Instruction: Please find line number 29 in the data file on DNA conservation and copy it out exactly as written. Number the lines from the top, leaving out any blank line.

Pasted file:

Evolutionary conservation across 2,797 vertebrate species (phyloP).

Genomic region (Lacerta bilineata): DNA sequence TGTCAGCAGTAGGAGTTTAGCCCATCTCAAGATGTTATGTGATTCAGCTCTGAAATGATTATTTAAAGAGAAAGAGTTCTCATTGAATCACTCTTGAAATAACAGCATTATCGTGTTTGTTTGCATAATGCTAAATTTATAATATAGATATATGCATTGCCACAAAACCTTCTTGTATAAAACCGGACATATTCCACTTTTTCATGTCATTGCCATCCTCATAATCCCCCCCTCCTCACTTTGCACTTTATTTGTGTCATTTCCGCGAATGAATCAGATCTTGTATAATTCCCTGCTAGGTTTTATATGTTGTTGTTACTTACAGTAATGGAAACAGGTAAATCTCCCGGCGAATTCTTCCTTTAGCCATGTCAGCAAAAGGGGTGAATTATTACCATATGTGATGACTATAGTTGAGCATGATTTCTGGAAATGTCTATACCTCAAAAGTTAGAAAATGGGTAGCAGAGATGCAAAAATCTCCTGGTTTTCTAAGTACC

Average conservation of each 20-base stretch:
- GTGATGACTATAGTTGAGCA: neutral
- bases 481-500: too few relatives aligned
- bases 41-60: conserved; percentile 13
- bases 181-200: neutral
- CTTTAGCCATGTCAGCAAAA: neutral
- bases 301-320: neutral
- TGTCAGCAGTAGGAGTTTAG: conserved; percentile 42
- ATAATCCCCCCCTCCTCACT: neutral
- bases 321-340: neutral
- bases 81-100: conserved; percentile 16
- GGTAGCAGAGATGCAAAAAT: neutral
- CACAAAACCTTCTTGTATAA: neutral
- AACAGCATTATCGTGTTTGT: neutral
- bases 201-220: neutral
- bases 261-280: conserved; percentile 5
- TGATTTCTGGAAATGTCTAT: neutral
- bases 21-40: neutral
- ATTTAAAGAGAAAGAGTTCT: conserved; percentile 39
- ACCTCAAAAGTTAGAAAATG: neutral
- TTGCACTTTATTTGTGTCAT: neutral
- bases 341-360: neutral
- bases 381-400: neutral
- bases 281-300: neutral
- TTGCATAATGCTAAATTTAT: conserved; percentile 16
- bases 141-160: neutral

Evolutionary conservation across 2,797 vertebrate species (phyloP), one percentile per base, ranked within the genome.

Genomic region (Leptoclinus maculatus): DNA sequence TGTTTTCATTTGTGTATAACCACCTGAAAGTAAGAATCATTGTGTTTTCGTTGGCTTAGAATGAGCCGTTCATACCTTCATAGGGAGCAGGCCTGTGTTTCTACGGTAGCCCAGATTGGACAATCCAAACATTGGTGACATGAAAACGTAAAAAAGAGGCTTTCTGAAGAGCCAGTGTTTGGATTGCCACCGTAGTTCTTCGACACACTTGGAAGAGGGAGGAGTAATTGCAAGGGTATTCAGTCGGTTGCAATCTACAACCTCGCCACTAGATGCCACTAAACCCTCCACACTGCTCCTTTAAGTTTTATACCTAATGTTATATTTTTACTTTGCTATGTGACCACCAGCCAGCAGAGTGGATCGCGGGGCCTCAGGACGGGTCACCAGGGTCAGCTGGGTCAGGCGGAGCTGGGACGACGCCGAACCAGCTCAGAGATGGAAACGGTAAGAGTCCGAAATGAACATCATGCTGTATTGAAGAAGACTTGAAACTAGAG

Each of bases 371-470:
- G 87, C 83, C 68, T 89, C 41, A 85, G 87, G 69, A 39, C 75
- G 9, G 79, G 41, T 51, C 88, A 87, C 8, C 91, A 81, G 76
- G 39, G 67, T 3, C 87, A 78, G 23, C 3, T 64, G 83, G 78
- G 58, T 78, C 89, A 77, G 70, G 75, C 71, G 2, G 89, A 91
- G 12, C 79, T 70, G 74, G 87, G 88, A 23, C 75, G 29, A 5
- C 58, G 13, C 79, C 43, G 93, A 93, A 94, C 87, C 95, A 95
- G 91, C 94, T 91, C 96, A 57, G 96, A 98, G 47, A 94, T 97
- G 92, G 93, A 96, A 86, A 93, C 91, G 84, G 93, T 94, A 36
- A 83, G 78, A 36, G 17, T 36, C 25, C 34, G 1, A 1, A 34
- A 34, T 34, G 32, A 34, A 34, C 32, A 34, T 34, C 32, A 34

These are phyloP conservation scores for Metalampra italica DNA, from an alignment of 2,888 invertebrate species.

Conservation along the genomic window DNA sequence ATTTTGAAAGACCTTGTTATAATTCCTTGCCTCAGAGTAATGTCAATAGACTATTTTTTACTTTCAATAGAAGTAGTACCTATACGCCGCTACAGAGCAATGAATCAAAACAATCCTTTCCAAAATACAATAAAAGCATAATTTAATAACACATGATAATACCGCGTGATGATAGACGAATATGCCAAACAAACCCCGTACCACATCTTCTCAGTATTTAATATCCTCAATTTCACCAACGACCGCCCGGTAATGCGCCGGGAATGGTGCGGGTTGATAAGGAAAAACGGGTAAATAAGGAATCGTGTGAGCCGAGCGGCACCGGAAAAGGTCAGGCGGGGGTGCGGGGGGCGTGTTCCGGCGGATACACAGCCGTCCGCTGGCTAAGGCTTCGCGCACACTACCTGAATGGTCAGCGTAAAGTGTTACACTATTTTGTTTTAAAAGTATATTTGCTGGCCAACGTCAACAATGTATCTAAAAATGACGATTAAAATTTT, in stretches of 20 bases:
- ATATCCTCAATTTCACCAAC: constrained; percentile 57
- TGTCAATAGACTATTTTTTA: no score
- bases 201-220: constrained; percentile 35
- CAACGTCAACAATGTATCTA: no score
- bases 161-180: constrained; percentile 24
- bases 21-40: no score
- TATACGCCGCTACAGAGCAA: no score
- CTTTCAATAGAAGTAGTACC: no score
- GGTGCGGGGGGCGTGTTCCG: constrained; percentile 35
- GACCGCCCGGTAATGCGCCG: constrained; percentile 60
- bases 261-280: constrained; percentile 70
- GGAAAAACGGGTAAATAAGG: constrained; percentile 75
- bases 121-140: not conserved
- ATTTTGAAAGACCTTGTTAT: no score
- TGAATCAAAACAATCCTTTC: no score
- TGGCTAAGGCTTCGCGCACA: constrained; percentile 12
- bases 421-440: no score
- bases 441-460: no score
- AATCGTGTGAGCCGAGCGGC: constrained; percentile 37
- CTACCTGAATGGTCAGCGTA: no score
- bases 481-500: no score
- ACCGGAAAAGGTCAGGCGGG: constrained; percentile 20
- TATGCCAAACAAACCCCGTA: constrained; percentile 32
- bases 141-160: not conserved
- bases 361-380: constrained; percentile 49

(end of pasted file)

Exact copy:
Evolutionary conservation across 2,797 vertebrate species (phyloP), one percentile per base, ranked within the genome.